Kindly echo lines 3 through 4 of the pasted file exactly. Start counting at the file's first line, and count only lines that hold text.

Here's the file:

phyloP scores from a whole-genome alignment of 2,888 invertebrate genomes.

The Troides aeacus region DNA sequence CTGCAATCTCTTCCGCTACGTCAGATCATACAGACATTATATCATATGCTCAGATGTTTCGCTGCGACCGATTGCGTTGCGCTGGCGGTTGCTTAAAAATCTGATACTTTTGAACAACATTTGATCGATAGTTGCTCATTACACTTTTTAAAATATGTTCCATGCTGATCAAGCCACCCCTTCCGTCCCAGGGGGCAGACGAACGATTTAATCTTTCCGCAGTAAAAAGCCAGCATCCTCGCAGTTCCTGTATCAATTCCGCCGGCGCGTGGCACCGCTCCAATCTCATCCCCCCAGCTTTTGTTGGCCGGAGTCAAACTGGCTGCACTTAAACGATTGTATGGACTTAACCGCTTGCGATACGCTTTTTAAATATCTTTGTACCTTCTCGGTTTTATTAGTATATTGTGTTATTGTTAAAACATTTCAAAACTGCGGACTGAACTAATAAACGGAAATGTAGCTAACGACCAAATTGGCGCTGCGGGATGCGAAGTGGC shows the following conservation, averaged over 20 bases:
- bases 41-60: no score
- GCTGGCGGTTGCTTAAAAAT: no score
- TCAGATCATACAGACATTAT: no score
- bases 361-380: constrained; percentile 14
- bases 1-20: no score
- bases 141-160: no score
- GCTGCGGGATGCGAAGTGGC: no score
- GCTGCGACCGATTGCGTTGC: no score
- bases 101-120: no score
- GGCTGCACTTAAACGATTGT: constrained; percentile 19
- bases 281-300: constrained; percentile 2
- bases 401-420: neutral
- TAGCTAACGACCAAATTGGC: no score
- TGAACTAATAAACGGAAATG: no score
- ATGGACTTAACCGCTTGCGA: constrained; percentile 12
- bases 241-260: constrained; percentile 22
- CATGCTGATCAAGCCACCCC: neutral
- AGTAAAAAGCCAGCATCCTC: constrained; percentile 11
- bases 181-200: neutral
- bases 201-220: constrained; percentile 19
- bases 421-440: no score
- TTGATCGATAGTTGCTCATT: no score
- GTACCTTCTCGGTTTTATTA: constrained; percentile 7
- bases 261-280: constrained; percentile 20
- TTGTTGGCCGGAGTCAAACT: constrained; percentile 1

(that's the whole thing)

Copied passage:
- bases 41-60: no score
- GCTGGCGGTTGCTTAAAAAT: no score